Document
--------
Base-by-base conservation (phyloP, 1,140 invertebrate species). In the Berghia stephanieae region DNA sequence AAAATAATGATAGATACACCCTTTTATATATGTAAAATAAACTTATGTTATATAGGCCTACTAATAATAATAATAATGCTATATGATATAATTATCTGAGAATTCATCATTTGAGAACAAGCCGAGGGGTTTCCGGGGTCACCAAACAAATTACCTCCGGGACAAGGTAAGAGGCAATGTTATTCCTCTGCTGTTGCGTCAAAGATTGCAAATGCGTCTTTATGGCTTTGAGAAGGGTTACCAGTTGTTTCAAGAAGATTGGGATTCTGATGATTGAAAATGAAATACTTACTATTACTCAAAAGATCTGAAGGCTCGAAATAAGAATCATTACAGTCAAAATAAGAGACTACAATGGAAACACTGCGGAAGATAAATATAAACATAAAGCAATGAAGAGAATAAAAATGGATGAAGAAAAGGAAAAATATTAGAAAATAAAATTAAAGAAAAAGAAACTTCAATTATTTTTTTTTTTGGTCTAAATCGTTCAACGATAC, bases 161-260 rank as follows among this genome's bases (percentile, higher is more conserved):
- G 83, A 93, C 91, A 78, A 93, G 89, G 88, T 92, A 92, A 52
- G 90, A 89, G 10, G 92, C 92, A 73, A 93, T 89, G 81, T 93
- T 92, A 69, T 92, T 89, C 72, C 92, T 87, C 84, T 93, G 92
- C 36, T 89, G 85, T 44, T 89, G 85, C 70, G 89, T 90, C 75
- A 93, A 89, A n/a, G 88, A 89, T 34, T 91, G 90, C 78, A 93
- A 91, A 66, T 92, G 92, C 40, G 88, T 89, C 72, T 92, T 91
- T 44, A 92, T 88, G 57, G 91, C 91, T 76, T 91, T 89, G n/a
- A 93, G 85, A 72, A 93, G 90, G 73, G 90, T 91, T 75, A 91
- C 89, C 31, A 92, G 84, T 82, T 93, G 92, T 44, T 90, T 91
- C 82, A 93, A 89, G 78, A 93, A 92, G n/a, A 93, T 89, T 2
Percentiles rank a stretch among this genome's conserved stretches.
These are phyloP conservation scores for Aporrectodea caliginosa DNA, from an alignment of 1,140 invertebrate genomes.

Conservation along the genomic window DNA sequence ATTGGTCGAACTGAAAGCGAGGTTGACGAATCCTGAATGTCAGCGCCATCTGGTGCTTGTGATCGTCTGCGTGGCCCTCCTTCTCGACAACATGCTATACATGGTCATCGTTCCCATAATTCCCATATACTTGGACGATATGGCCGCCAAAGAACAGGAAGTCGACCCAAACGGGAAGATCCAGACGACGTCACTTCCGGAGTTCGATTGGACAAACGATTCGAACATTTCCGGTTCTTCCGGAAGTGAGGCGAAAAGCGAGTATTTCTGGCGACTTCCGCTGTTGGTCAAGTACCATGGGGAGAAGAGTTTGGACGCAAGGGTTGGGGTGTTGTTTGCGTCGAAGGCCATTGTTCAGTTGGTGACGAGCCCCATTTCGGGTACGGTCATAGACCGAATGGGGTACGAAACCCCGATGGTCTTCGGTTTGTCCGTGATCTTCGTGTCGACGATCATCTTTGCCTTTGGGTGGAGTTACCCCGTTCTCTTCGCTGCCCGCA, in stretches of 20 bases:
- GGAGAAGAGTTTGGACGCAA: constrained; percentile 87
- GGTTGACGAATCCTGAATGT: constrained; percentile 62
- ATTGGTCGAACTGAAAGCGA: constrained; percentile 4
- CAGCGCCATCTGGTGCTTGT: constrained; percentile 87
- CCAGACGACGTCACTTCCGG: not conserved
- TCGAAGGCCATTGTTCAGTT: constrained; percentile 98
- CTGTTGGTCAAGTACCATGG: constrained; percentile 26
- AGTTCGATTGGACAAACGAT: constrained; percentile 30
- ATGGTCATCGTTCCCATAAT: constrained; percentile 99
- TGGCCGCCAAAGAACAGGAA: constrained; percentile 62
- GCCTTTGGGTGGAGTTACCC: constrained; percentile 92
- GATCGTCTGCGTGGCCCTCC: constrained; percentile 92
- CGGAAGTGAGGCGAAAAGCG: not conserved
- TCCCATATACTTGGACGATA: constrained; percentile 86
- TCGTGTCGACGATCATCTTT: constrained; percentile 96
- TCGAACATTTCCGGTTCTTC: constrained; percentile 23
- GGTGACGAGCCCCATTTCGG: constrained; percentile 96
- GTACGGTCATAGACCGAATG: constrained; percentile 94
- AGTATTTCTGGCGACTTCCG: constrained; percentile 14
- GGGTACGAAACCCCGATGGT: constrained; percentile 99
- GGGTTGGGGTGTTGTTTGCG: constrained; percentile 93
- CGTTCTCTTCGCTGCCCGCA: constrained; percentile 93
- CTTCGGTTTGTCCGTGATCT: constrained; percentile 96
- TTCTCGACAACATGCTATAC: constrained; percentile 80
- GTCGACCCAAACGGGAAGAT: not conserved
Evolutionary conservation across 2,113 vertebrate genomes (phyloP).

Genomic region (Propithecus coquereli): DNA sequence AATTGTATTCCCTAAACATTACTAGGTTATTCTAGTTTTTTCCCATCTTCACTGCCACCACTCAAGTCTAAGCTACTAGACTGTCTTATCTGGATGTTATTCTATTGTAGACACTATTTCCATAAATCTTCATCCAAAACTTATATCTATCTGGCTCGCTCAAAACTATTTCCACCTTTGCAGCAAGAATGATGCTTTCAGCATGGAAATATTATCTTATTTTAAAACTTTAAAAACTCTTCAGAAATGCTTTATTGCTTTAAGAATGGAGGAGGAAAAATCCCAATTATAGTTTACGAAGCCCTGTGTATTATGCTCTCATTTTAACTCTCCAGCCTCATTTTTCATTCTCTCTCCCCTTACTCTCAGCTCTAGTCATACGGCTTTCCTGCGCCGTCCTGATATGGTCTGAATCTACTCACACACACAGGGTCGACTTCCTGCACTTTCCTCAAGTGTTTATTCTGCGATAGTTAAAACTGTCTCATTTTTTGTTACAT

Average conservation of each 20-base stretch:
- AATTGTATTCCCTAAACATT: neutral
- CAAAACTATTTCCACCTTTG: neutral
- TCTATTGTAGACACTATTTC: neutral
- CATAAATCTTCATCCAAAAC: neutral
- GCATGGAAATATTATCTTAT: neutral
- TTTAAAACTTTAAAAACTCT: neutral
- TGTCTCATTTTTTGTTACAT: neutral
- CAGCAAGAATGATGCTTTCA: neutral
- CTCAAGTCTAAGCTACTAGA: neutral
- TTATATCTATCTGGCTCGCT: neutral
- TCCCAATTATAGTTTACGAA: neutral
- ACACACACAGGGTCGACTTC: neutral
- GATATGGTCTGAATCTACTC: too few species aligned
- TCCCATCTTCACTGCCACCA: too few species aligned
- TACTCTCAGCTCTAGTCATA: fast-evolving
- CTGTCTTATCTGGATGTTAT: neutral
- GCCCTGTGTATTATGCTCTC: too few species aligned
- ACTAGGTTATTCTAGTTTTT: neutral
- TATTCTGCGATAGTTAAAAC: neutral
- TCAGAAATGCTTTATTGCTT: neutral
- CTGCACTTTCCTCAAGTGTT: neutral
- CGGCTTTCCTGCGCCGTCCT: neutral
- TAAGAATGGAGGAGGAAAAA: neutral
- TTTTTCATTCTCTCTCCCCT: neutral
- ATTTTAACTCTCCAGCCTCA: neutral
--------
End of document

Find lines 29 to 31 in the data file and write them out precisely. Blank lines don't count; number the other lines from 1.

- TCGTGTCGACGATCATCTTT: constrained; percentile 96
- TCGAACATTTCCGGTTCTTC: constrained; percentile 23
- GGTGACGAGCCCCATTTCGG: constrained; percentile 96